Kresta in the Afternoon – July 21, 2020 – Hour 2

+  American History Is Not Canceled

  • Description: The role of statues in American culture and history has been fiercly debated, most recently in a standoff between Chicago police and protesters over a Columbus statue. What should Christians think about the new effort to take down American history monuments and symbols, such as the Confederate banner that was part of the Mississippi state flag? The answer actually calls for some scrutiny. We'll talk with Thomas Kidd.
  • Segment Guests:
    • Dr. Thomas Kidd
      Thomas S. Kidd is distinguished professor of history and associate director of the Institute for Studies of Religion at Baylor University. He's the author of several books including America's Religious History: Faith, Politics, and the Shaping of a Nation and we've spoken with him in the past about the religious lives of Ben Franklin and George Whitefield.
  • + Articles Mentioned:

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    • America’s Religious History: Faith, Politics, and the Shaping of a Nation

      In the post-9/11 world, it is not difficult to see how important religion remains in America and around the globe. An older generation of scholars expected that America and the rest of the Western world was headed inexorably toward secularization and the end of religion. America is undoubtedly secular in many ways, and our constitutional order requires a clear distinction between faith communities and government. Yet from the colonial era to the present, American men and women have been, and have remained, a pervasively religious people. In America's Religious History, leading historian Thomas S. Kidd traces the theological and ethnic diversity and enduring strength of American religion, with special attention to Christianity and evangelical faith. Interweaving religious history and key events from the larger narrative of American history, the book considers how faith commitments and categories have shaped the nation. Written with the student in mind, America's Religious History offers an up-to-date, narrative introduction useful for undergraduate and graduate-level courses on American religion. General readers wanting to better understand the religious background of American life and politics will also enjoy its engaging and insightful overview. (learn more)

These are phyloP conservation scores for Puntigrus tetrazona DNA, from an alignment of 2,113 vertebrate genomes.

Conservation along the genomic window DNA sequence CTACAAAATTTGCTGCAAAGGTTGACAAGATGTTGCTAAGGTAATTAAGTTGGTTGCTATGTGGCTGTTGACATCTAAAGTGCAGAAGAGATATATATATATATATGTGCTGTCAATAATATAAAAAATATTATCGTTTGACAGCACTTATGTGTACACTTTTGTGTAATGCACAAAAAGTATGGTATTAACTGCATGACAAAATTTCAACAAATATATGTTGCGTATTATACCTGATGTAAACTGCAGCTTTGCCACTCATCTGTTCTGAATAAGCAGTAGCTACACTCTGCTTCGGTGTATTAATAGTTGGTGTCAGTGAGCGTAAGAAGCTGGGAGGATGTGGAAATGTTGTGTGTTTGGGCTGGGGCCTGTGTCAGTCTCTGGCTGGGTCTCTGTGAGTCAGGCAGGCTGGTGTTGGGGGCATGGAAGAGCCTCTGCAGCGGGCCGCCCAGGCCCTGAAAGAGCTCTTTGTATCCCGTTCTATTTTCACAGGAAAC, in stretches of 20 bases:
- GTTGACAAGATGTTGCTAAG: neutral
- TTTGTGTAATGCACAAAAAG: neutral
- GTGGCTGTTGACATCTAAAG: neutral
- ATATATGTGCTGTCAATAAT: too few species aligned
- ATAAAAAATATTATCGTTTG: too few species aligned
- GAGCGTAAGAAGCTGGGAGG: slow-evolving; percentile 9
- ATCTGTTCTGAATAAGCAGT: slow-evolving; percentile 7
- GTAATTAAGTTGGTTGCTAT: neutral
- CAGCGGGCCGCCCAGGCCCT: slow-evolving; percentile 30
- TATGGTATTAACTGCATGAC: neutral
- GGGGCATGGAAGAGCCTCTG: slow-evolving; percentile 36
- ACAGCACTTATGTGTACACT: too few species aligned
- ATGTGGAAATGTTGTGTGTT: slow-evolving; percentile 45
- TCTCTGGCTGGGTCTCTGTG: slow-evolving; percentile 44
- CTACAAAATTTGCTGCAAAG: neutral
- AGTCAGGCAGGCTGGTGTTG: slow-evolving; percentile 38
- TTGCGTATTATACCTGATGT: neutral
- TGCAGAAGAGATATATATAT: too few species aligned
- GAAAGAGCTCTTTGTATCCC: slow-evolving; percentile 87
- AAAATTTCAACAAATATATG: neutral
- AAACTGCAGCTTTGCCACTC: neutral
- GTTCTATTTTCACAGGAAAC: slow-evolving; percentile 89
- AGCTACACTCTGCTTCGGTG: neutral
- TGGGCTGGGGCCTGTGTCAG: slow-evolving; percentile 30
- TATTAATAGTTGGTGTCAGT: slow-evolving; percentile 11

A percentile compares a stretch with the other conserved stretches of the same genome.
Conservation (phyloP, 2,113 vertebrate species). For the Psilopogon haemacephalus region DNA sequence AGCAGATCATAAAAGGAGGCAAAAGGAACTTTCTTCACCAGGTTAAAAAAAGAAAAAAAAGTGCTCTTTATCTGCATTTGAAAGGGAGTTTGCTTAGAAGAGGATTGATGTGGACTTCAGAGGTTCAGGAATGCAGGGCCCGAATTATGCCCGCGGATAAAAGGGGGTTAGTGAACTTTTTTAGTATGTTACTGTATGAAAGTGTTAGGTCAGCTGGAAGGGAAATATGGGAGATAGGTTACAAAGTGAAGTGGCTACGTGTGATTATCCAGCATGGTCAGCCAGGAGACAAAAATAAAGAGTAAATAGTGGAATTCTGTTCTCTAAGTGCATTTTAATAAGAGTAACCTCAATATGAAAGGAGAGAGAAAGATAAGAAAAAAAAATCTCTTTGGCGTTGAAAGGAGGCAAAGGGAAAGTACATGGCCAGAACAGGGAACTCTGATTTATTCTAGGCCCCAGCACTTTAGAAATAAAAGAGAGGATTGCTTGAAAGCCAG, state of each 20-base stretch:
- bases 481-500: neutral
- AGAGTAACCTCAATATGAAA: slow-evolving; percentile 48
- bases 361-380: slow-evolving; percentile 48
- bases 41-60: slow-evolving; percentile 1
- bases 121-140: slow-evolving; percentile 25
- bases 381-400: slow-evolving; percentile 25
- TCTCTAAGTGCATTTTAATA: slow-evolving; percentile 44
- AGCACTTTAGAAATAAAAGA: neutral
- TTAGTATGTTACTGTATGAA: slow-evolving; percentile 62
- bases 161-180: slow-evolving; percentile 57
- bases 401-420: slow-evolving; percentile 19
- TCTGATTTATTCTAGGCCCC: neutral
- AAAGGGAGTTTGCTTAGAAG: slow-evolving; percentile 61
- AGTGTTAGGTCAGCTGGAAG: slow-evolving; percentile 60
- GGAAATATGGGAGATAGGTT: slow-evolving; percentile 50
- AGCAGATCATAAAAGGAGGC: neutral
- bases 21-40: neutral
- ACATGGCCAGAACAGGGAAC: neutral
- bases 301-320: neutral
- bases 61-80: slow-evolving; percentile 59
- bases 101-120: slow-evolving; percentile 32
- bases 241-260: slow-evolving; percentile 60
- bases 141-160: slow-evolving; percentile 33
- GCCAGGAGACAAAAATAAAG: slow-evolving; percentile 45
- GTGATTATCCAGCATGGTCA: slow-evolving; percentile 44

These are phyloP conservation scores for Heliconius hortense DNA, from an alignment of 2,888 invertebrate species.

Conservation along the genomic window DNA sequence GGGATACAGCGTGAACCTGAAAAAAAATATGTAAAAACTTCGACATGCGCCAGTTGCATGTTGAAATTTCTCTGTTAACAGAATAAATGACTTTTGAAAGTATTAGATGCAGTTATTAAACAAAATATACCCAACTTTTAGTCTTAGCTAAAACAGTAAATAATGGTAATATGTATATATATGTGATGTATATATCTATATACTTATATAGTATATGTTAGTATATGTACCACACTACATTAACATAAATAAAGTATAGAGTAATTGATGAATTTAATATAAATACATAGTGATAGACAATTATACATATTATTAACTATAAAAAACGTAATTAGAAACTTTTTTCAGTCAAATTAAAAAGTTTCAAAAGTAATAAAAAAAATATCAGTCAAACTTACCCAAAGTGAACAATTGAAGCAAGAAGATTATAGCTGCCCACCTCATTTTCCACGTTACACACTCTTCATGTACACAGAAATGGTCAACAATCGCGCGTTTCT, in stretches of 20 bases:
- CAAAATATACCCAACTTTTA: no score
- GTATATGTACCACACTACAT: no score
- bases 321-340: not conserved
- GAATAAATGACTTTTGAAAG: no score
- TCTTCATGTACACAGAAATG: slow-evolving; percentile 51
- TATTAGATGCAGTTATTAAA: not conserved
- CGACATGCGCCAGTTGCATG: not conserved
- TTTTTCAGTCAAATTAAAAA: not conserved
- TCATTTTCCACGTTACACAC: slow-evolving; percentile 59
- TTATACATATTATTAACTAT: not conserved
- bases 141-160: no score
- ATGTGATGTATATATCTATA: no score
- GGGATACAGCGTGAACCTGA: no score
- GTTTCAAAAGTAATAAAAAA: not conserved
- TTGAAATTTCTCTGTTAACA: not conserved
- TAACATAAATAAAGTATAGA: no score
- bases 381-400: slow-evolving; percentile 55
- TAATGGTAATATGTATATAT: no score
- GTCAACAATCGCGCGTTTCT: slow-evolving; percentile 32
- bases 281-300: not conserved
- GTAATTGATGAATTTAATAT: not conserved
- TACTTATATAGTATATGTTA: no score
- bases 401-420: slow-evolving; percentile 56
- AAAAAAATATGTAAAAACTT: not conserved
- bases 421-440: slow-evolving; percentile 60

+  Planned Parenthood of New York Distances itself from Sanger

  • Description: Planned Parenthood of Greater New York will remove the name of founder Margaret Sanger from its Manhattan clinic because of Sanger’s support for eugenics. Sanger founded the first abortion clinic in the U.S. in 1916 in Brooklyn, and in 1921 established the American Birth Control League, which subsequently changed its name to Planned Parenthood. The Margaret Sanger Clinic will be renamed the Manhattan Health Center. Karen Seltzer, Board Chair of Planned Parenthood of Greater New York, called the move “a necessary and overdue step” and said “there is overwhelming evidence for Sanger’s deep belief in eugenic ideology, which runs completely counter to our values.” Fr. John Conley joins us with a closer look at Sanger’s beliefs.
  • Segment Guests:
    • Fr. John Conley
      Fr John Conley is a Professor of Philosophy and Theology at Loyola University in Maryland.
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+  Catholic communities mourn death of son of a federal judge killed at home

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